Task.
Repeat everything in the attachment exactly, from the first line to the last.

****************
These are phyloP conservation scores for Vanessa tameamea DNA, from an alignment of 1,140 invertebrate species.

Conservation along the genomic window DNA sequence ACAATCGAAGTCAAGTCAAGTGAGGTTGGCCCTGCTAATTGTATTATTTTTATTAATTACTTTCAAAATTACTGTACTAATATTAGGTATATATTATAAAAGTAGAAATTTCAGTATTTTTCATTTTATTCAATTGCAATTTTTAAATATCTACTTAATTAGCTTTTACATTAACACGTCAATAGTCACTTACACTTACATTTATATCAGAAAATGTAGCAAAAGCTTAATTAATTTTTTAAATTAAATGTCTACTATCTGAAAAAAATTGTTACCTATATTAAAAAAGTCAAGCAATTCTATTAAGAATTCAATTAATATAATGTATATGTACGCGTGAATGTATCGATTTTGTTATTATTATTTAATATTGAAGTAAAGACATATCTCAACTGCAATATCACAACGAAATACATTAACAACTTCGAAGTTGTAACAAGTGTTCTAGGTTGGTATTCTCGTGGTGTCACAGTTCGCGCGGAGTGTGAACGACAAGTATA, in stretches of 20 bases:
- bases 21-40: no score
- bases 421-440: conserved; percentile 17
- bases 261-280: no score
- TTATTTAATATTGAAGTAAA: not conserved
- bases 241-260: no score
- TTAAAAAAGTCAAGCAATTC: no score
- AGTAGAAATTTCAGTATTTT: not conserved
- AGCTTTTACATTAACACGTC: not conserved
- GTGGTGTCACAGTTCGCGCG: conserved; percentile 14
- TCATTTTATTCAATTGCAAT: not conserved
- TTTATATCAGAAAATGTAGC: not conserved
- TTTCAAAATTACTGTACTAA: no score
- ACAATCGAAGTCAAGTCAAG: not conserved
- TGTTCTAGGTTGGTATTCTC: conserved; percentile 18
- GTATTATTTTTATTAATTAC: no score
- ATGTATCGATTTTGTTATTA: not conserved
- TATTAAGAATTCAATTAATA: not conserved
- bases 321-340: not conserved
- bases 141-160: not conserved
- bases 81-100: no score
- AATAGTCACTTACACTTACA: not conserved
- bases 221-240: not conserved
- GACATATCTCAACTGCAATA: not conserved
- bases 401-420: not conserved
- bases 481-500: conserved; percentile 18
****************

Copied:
These are phyloP conservation scores for Vanessa tameamea DNA, from an alignment of 1,140 invertebrate species.

Conservation along the genomic window DNA sequence ACAATCGAAGTCAAGTCAAGTGAGGTTGGCCCTGCTAATTGTATTATTTTTATTAATTACTTTCAAAATTACTGTACTAATATTAGGTATATATTATAAAAGTAGAAATTTCAGTATTTTTCATTTTATTCAATTGCAATTTTTAAATATCTACTTAATTAGCTTTTACATTAACACGTCAATAGTCACTTACACTTACATTTATATCAGAAAATGTAGCAAAAGCTTAATTAATTTTTTAAATTAAATGTCTACTATCTGAAAAAAATTGTTACCTATATTAAAAAAGTCAAGCAATTCTATTAAGAATTCAATTAATATAATGTATATGTACGCGTGAATGTATCGATTTTGTTATTATTATTTAATATTGAAGTAAAGACATATCTCAACTGCAATATCACAACGAAATACATTAACAACTTCGAAGTTGTAACAAGTGTTCTAGGTTGGTATTCTCGTGGTGTCACAGTTCGCGCGGAGTGTGAACGACAAGTATA, in stretches of 20 bases:
- bases 21-40: no score
- bases 421-440: conserved; percentile 17
- bases 261-280: no score
- TTATTTAATATTGAAGTAAA: not conserved
- bases 241-260: no score
- TTAAAAAAGTCAAGCAATTC: no score
- AGTAGAAATTTCAGTATTTT: not conserved
- AGCTTTTACATTAACACGTC: not conserved
- GTGGTGTCACAGTTCGCGCG: conserved; percentile 14
- TCATTTTATTCAATTGCAAT: not conserved
- TTTATATCAGAAAATGTAGC: not conserved
- TTTCAAAATTACTGTACTAA: no score
- ACAATCGAAGTCAAGTCAAG: not conserved
- TGTTCTAGGTTGGTATTCTC: conserved; percentile 18
- GTATTATTTTTATTAATTAC: no score
- ATGTATCGATTTTGTTATTA: not conserved
- TATTAAGAATTCAATTAATA: not conserved
- bases 321-340: not conserved
- bases 141-160: not conserved
- bases 81-100: no score
- AATAGTCACTTACACTTACA: not conserved
- bases 221-240: not conserved
- GACATATCTCAACTGCAATA: not conserved
- bases 401-420: not conserved
- bases 481-500: conserved; percentile 18